Saturday, December 12, 2009

Rivet nut replacement

When I attached my water bottle cage to the seat tube of my new bike I failed to notice I was using aluminum bolts. That bit of carelessness resulted in breaking off the first of the 5mm bolts I tightened.

Normally this a simple fix using a Craftsman Drill Out Micro Power Extractor to remove the remains of the bolt, but it was not going to be that easy. When attempting to extract the bolt the rivet nut started spinning in the frame. The combination of spinning rivet nut with a broken bolt stuck in it left me no choice but removal.

After drilling out and removing the rivet nut's remains from the frame, I purchased a Marson zinc plated 5 mm Riv-nut from Bikeman ( http://www.bikeman.com ) for $2.99 USD. Actually I bought two just in case I spoiled one on my first installation attempt. This turned out to be a good investment.

I didn't want to purchase a rivet nut tool, so after doing some searching I found instructions on the Park Tool website ( http://www.parktool.com/repair/readhowto.asp?id=147 ) on tightening up water bottle fittings. While the instructions and make-shift tool used are for just tightening a loose rivet nut, I decided to take the chance they would also work for installing a new one.

My makeshift tool consisted of an adjustable spanner as the spacer, a cheap steel front skewer, and spare Campy front hub. The picture to the right shows the setup with Riv-nut in place. My first attempt to install the Riv-nut yielded a couple of problems. The first is the thickness of the adjustable spanner's jaws are tapered. This, in effect, creates a wedge between the skewer and the axle nut resulting the bending of the skewer when tightened. The second problem is the axle ends are not flat but beveled distorting the Riv-net's face as pressure is applied . The result was bad enough that I decided to remove the Riv-nut an start over.

On my second attempt pictured on the right, I corrected the shortcomings of my makeshift tool by substituting an open end wrench with uniform thickness that would still be me a good leverage. I also installed a washer on the skewer between the axle end and Riv-nut to provide a large flat surface.

Admittedly it took a fair amount of effort using this setup to install the Riv-nut since the skewer doesn't provide a lot of leverage. With each close of the skewer's lever I had to screw the skewer a little bit further into the Riv-nut and repeat. After several iterations of this, I was able to compress the Riv-nut sufficiently to secure it into the frame.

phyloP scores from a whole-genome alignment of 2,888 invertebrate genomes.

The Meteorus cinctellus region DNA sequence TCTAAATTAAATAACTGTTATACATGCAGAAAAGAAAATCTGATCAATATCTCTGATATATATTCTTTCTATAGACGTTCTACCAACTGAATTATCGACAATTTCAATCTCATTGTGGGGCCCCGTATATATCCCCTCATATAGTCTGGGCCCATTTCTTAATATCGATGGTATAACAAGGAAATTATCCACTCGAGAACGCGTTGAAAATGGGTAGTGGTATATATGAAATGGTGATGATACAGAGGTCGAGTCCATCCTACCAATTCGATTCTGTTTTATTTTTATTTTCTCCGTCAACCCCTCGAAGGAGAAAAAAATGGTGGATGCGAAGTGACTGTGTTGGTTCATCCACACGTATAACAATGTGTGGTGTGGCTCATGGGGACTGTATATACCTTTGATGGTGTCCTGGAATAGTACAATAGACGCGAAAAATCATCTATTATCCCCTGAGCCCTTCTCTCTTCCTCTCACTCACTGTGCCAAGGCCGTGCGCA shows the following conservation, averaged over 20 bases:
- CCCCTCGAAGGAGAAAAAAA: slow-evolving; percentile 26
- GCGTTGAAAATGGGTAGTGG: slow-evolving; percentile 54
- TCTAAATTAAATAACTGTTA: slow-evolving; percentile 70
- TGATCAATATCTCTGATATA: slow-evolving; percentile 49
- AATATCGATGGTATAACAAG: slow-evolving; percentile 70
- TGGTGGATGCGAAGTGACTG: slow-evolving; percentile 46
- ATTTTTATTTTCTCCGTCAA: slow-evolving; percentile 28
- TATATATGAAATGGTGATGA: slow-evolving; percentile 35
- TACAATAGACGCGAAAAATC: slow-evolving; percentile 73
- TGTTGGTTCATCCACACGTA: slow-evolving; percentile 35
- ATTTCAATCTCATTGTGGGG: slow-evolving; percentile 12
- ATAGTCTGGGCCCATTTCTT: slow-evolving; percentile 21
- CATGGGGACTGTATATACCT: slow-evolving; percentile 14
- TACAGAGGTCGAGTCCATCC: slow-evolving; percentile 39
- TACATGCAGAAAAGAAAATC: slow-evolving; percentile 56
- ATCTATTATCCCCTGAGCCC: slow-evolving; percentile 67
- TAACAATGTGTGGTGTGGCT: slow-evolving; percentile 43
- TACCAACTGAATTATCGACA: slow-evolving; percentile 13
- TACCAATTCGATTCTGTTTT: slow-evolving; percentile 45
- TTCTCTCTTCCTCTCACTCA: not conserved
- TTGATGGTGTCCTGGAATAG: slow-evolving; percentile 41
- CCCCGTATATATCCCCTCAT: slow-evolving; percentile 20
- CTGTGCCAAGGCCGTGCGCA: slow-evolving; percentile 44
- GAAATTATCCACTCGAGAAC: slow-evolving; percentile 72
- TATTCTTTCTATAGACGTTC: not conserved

After thoughts... I think the technique I used is probably not a good solution for installing a new rivet nut. The hub or even just the axle from it is a bit awkward to use and requires a lot of finger strength to set the rivet nut. Probably a better low-cost alternative to a proper rivet nut tool would be a strong steel 5 mm x 20 mm bolt, a mating steel nut, and some washers. The idea would be the nut, bolt and washer assembly would be screwed into the rivet nut and with the bolt held in place while the nut is backed off thereby compressing the rivet nut. This would give more control and require much less effort.

Lastly, while writing this entry I found a source for a very basic rivet nut tool for under $30 USD from Rivetnuttool.com ( http://www.rivetnuttool.com/ ). The tool itself looks simple and easy to operate within the confines of a bike frame so I am considering purchasing one.

1 comment:

  1. I'm posting on something just over five years old so imagine my chances of a reply are limited. Nonetheless, if you are reading this, what did you do to remove the problematic Riv-Nut?

    I have a hole where a bottle cage once used to attach. The threaded bottom area of the Riv-Nut must have corroded and broke off when I attempted to unscrew the bolt. I had to use a junior hacksaw to cut the bolt, allowing the debris to fall into the frame (hopefully be able to get that out if I remove the seatpost - fingers crossed - probably not).

    Unfortunately the top section of the Riv-Nut is still firmly attached round the edge of the hole. Is it merely a matter of taking a drill to it? The likelihood of my screwing that up worries me.

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